Washington to the (CA Budget) Rescue?
This much we already know about California’s $19.1 billion budget shortfall.
Spending cuts alone won’t be the final answer — never have a California governor and state lawmakers agreed to cuts of that dimension, and certainly not in one budget cycle.
Nor will tax cuts alone settle matters. Again, the state has never pulled off a tax increase, on that level, in one fell swoop. To do so in this political environment wouldn’t encourage a mere tea party — but it might inspire an outright storming of the Sacramento Bastille, aka the State Capitol.
So what’s the answer?
Most budget-watchers will harken back nearly 20 years ago, to the salad days of Pete Wilson and Willie Brown and their budget fix (btw, with one of three dollars missing, a bigger hole percentage-wise than this year’s exercise) — a fix that was equal parts spending cuts and higher taxes.
Allow me to float a scenario, to solve the $19 billion dilemma, and it goes something like this:
1) $6.3 billion in spending cuts;
2) $6.3 billion in temporary tax and fee increases;
3) a $6.3 billion bridge loan from Washington.
There’s actually precedent for item # 3. It’s called the New York City Seasonal Financing Act, which 35 years ago extended a $2.3 billion line of credit to the Big Apple (that’s about $13 billion in today’s dollars). Washington didn’t just give away the money — the loan had to repaid within a year it was made, at a 1% higher rate than Treasury’s borrowing rate, which returned $40 million to the federal coffers.
New York City, then, was a lot like California today. During the decade leading up to Washington’s intervention, the city’s expense budget—$11.8 billion during the 1974-75 fiscal year—had grown at an annual rate of 12%. However, tax revenues had increased only 4%-5%.
And, like the current situation in Sacramento, New York’s political ruling class was running out of options. Higher taxes already had driven businesses to the suburbs. Nearly half of the city’s budget (44%) was propped up by state and federal aid. The city got by on short-term borrowing that, in very little time, had blown a large hole in its budget (NYC’s short-term debt exploded from $747 million in 1969 to $6 billion by early 1975).
At first, the Ford Administration shot down the idea of helping NYC void bankruptcy, prompting the New York Daily News’ infamous “Drop Dead” headline.
Actually, Gerald Ford was neither anti-city nor anti-Gotham (remember, Ford wasn’t all that conservative of a Republican, and he’d appointed Nelson Rockefeller, formerly a New York governor, as his replacement vice president).
But, by drawing an early hard-line and ramping up the pressure on city leaders to get their act together, Ford succeeded in getting a far more balanced deal — albeit, one with a lot of moving parts.
New York’s municipal workers’ unions were talked into contributing to the fix from their pension funds. The city’s banks did their part, by agreeing to refinance city notes and municipal bonds. Meanwhile, city government cracked down on spending and wayward programs.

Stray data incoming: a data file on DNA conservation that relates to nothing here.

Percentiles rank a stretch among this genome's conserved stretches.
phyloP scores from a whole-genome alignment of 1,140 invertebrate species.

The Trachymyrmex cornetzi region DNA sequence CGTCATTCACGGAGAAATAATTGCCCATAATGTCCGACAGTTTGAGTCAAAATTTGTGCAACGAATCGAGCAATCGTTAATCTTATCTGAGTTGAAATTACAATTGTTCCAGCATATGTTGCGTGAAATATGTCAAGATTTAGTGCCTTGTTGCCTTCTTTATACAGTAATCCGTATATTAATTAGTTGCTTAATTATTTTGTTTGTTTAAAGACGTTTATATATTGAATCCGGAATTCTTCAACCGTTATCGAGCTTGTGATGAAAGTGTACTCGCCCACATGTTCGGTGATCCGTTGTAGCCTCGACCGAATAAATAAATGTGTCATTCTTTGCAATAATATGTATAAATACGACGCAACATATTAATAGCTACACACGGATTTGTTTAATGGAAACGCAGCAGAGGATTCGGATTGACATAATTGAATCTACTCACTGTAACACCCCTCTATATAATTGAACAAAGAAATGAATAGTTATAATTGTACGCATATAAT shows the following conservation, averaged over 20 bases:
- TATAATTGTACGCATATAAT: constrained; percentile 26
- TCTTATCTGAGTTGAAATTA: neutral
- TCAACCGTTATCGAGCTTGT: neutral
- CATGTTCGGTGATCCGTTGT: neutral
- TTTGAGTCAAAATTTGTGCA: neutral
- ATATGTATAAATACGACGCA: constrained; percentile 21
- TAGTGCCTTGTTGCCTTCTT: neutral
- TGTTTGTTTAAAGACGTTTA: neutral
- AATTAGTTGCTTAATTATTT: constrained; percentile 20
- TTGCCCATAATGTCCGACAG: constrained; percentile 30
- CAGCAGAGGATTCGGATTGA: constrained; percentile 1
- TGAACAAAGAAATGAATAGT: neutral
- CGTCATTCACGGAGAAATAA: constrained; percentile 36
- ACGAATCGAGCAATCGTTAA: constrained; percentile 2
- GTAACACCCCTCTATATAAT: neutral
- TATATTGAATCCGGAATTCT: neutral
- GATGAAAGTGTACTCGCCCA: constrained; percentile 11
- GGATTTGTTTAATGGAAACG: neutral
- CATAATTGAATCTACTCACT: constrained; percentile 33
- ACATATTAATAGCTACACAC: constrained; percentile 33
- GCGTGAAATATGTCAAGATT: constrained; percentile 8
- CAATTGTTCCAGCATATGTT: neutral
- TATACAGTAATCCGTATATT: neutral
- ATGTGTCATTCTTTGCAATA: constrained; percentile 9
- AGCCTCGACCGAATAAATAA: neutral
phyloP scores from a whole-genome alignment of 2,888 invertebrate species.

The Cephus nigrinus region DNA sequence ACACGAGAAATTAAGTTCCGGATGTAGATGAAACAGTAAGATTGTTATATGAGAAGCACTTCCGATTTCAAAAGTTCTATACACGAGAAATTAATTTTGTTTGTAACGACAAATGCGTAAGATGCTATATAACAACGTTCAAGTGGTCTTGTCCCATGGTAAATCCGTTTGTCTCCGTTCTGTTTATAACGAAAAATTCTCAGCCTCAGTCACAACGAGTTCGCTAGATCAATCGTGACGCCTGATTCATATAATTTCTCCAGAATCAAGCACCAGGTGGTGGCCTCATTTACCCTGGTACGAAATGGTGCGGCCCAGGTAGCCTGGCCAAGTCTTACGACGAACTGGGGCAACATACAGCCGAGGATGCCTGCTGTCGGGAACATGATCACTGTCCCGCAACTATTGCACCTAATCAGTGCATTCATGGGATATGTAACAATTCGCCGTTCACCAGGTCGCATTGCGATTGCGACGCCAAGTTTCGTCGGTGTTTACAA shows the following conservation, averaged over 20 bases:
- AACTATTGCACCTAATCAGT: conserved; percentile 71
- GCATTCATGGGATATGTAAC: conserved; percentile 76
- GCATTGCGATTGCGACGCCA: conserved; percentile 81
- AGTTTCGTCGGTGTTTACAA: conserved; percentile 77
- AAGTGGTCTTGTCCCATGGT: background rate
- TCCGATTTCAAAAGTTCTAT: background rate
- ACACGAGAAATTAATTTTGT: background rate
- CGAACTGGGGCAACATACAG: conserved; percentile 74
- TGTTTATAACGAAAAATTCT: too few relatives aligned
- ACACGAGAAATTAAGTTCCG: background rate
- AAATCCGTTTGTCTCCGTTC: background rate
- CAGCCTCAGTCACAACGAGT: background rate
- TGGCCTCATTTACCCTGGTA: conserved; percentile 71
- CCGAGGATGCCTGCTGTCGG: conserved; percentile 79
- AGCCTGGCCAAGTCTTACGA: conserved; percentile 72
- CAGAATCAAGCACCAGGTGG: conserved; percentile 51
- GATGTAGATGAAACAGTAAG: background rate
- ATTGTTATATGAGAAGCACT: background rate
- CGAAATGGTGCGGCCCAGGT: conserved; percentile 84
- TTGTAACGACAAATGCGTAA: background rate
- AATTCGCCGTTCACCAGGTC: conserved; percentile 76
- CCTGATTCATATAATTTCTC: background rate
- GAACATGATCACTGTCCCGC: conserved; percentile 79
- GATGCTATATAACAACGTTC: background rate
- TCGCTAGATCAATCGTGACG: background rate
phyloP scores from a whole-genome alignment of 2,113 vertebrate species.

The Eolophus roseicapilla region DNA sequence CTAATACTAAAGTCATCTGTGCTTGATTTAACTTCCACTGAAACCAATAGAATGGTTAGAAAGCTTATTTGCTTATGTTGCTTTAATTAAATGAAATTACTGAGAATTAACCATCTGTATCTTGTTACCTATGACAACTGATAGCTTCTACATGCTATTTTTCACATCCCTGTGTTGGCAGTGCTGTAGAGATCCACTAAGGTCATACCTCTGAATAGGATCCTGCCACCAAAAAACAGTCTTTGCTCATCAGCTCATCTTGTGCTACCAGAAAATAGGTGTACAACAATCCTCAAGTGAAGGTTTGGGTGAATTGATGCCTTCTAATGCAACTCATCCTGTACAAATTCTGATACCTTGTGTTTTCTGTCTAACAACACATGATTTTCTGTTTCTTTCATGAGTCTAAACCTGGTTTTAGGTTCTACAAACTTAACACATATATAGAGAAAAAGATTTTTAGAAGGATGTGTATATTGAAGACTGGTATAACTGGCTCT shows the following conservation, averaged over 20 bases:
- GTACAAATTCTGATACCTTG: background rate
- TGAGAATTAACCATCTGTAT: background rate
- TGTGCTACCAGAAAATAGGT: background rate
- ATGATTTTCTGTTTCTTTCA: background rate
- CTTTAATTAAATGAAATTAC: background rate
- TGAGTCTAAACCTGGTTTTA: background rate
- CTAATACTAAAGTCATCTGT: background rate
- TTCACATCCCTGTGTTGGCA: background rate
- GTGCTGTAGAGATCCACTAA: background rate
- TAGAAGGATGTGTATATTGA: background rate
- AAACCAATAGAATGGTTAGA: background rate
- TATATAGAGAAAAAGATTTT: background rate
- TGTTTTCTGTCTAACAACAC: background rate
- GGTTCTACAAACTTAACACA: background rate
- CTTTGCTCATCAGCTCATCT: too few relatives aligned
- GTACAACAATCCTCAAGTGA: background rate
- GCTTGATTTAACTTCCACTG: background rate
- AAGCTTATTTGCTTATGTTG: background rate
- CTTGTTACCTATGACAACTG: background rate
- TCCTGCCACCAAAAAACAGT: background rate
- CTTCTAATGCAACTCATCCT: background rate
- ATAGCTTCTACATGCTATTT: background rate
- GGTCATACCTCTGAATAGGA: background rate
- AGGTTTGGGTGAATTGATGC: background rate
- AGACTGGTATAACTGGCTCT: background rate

And the city got tough on spending and wayward programs. For example, new eligibility forms were mailed to the city’s 338,000 welfare-check recipients, with the choice of verifying their eligibility within 10 days or facing benefit elimination.
Obviously, much has changed in the past 35 years — especially, the last two years. After bailouts to big banks and auto giants, not to mention at least one European nation, would politicians have the nerve to make a similar move in California’s direction and take the subsequent heat?
Then again, I can think of one politician in particular who could benefit from such a power play: Barbara Boxer.
In the political fight of her life, and trying for a fourth term in Washington, Boxer sorely needs to show she’s relevant to California’s well-being — in other words, that she can deliver for her constituents. And she has to show she’s a senator of substance in Washington — a trait that seems lacking as she takes a back seat to fellow Sens. John Kerry and Joe Lieberman on the cap-and-trade debate, even though the bill is germane to her environmental committee.
Here’s how Boxer could pitch the California bailout: (1) it’s not bailout but a temporary loan, with the federal government making money off the interest; (2) the interest will be invested in something that benefits all 50 states — say, infrastructure improvements, green technology or school grants; (3) at $6.3 billion, it’s still half-a-billion less than America’s share of the Greek bailout; (4) if my conservative opponents disagree with me, are they saying that California, the world’s 8th economy, matters less than Greece, which doesn’t even make the top-30 of world GDPs?
Will any of this see the light of day? I doubt it. California bailout was briefly floated last year, and it didn’t take long for the White House to shoot down the trial balloon.
Still, it’s fun to speculate.
As with New York in 1975, the Obama Administration would have to wait until October, right around the World Series and trick-or-treating, when Sacramento’s urgency is giving way to panic. And it would require moving mountains in Congress, where a lot of reluctant members either: (a) care little for California, or (b) care even more about the current anti-incumbency streak brought on, in part, by bailouts and exorbitant federal spending.
Oh, and other minor detail. For all he did in bringing New York City back from the brink, Gerald Ford lost the state, the following year’s presidential election, to Jimmy Carter.
So Barack Obama might have little interest in California’s fiscal plight, especially if it brings him only a New York minute’s worth of good will.